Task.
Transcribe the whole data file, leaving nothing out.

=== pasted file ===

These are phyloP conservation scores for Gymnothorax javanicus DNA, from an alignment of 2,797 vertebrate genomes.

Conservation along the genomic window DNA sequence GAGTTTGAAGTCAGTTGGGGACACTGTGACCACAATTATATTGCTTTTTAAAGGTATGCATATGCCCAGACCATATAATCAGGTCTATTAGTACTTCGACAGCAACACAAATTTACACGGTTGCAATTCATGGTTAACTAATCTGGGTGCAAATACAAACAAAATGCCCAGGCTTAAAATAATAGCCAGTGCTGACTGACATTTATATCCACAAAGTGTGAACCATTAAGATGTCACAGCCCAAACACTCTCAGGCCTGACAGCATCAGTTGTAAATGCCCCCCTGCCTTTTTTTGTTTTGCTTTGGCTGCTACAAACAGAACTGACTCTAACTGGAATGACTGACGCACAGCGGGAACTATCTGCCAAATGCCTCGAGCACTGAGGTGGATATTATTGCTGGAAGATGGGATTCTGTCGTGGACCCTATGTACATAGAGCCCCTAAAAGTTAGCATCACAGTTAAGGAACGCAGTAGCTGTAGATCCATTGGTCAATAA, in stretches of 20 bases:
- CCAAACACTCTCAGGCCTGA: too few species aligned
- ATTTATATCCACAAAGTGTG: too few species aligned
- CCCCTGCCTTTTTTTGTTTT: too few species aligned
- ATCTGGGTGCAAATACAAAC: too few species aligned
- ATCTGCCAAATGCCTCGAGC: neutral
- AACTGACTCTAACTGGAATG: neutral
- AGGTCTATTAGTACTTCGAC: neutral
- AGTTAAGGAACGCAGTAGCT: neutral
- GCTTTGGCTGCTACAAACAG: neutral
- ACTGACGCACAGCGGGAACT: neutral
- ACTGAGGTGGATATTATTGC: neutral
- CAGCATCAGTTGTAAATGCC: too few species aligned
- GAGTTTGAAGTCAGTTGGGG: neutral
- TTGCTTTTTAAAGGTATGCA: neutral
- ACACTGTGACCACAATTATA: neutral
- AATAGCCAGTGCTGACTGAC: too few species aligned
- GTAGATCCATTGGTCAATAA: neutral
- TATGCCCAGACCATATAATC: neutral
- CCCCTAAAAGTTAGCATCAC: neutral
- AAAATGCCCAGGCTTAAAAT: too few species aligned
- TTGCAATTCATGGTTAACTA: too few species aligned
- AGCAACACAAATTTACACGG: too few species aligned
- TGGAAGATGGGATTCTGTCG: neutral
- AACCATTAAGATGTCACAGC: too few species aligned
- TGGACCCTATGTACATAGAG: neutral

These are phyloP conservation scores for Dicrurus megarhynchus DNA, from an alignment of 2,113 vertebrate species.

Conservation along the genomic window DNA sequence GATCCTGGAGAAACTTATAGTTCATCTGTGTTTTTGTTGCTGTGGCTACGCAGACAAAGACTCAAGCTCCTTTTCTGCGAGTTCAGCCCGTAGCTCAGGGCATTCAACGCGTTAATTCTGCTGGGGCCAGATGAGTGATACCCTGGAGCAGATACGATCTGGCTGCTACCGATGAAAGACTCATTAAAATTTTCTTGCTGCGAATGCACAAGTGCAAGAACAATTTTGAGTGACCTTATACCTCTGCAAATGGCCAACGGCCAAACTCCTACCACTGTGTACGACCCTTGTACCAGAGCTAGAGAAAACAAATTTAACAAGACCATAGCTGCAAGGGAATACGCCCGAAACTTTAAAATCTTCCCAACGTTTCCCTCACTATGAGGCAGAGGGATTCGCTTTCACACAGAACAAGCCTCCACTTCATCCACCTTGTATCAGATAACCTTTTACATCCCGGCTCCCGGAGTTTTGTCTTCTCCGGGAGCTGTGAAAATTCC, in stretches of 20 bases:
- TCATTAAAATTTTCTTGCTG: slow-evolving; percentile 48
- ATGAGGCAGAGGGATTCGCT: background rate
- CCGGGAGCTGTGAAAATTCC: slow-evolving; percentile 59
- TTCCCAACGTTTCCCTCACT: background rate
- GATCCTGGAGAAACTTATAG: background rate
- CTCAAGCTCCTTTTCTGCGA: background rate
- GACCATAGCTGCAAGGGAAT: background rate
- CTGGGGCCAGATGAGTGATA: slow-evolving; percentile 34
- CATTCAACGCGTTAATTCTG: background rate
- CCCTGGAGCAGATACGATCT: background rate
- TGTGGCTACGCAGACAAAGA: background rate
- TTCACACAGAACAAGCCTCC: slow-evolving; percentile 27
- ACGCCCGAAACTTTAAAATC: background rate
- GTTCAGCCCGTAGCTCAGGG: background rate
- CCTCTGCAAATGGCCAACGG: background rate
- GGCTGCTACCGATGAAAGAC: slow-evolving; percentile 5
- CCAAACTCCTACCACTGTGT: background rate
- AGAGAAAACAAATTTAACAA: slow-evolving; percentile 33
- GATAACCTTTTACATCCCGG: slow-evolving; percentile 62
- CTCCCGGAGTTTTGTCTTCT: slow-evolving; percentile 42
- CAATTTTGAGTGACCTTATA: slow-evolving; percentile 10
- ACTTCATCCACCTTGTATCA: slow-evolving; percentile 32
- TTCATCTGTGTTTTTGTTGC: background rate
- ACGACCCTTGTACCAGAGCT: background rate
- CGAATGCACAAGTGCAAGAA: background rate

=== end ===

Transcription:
These are phyloP conservation scores for Gymnothorax javanicus DNA, from an alignment of 2,797 vertebrate genomes.

Conservation along the genomic window DNA sequence GAGTTTGAAGTCAGTTGGGGACACTGTGACCACAATTATATTGCTTTTTAAAGGTATGCATATGCCCAGACCATATAATCAGGTCTATTAGTACTTCGACAGCAACACAAATTTACACGGTTGCAATTCATGGTTAACTAATCTGGGTGCAAATACAAACAAAATGCCCAGGCTTAAAATAATAGCCAGTGCTGACTGACATTTATATCCACAAAGTGTGAACCATTAAGATGTCACAGCCCAAACACTCTCAGGCCTGACAGCATCAGTTGTAAATGCCCCCCTGCCTTTTTTTGTTTTGCTTTGGCTGCTACAAACAGAACTGACTCTAACTGGAATGACTGACGCACAGCGGGAACTATCTGCCAAATGCCTCGAGCACTGAGGTGGATATTATTGCTGGAAGATGGGATTCTGTCGTGGACCCTATGTACATAGAGCCCCTAAAAGTTAGCATCACAGTTAAGGAACGCAGTAGCTGTAGATCCATTGGTCAATAA, in stretches of 20 bases:
- CCAAACACTCTCAGGCCTGA: too few species aligned
- ATTTATATCCACAAAGTGTG: too few species aligned
- CCCCTGCCTTTTTTTGTTTT: too few species aligned
- ATCTGGGTGCAAATACAAAC: too few species aligned
- ATCTGCCAAATGCCTCGAGC: neutral
- AACTGACTCTAACTGGAATG: neutral
- AGGTCTATTAGTACTTCGAC: neutral
- AGTTAAGGAACGCAGTAGCT: neutral
- GCTTTGGCTGCTACAAACAG: neutral
- ACTGACGCACAGCGGGAACT: neutral
- ACTGAGGTGGATATTATTGC: neutral
- CAGCATCAGTTGTAAATGCC: too few species aligned
- GAGTTTGAAGTCAGTTGGGG: neutral
- TTGCTTTTTAAAGGTATGCA: neutral
- ACACTGTGACCACAATTATA: neutral
- AATAGCCAGTGCTGACTGAC: too few species aligned
- GTAGATCCATTGGTCAATAA: neutral
- TATGCCCAGACCATATAATC: neutral
- CCCCTAAAAGTTAGCATCAC: neutral
- AAAATGCCCAGGCTTAAAAT: too few species aligned
- TTGCAATTCATGGTTAACTA: too few species aligned
- AGCAACACAAATTTACACGG: too few species aligned
- TGGAAGATGGGATTCTGTCG: neutral
- AACCATTAAGATGTCACAGC: too few species aligned
- TGGACCCTATGTACATAGAG: neutral

These are phyloP conservation scores for Dicrurus megarhynchus DNA, from an alignment of 2,113 vertebrate species.

Conservation along the genomic window DNA sequence GATCCTGGAGAAACTTATAGTTCATCTGTGTTTTTGTTGCTGTGGCTACGCAGACAAAGACTCAAGCTCCTTTTCTGCGAGTTCAGCCCGTAGCTCAGGGCATTCAACGCGTTAATTCTGCTGGGGCCAGATGAGTGATACCCTGGAGCAGATACGATCTGGCTGCTACCGATGAAAGACTCATTAAAATTTTCTTGCTGCGAATGCACAAGTGCAAGAACAATTTTGAGTGACCTTATACCTCTGCAAATGGCCAACGGCCAAACTCCTACCACTGTGTACGACCCTTGTACCAGAGCTAGAGAAAACAAATTTAACAAGACCATAGCTGCAAGGGAATACGCCCGAAACTTTAAAATCTTCCCAACGTTTCCCTCACTATGAGGCAGAGGGATTCGCTTTCACACAGAACAAGCCTCCACTTCATCCACCTTGTATCAGATAACCTTTTACATCCCGGCTCCCGGAGTTTTGTCTTCTCCGGGAGCTGTGAAAATTCC, in stretches of 20 bases:
- TCATTAAAATTTTCTTGCTG: slow-evolving; percentile 48
- ATGAGGCAGAGGGATTCGCT: background rate
- CCGGGAGCTGTGAAAATTCC: slow-evolving; percentile 59
- TTCCCAACGTTTCCCTCACT: background rate
- GATCCTGGAGAAACTTATAG: background rate
- CTCAAGCTCCTTTTCTGCGA: background rate
- GACCATAGCTGCAAGGGAAT: background rate
- CTGGGGCCAGATGAGTGATA: slow-evolving; percentile 34
- CATTCAACGCGTTAATTCTG: background rate
- CCCTGGAGCAGATACGATCT: background rate
- TGTGGCTACGCAGACAAAGA: background rate
- TTCACACAGAACAAGCCTCC: slow-evolving; percentile 27
- ACGCCCGAAACTTTAAAATC: background rate
- GTTCAGCCCGTAGCTCAGGG: background rate
- CCTCTGCAAATGGCCAACGG: background rate
- GGCTGCTACCGATGAAAGAC: slow-evolving; percentile 5
- CCAAACTCCTACCACTGTGT: background rate
- AGAGAAAACAAATTTAACAA: slow-evolving; percentile 33
- GATAACCTTTTACATCCCGG: slow-evolving; percentile 62
- CTCCCGGAGTTTTGTCTTCT: slow-evolving; percentile 42
- CAATTTTGAGTGACCTTATA: slow-evolving; percentile 10
- ACTTCATCCACCTTGTATCA: slow-evolving; percentile 32
- TTCATCTGTGTTTTTGTTGC: background rate
- ACGACCCTTGTACCAGAGCT: background rate
- CGAATGCACAAGTGCAAGAA: background rate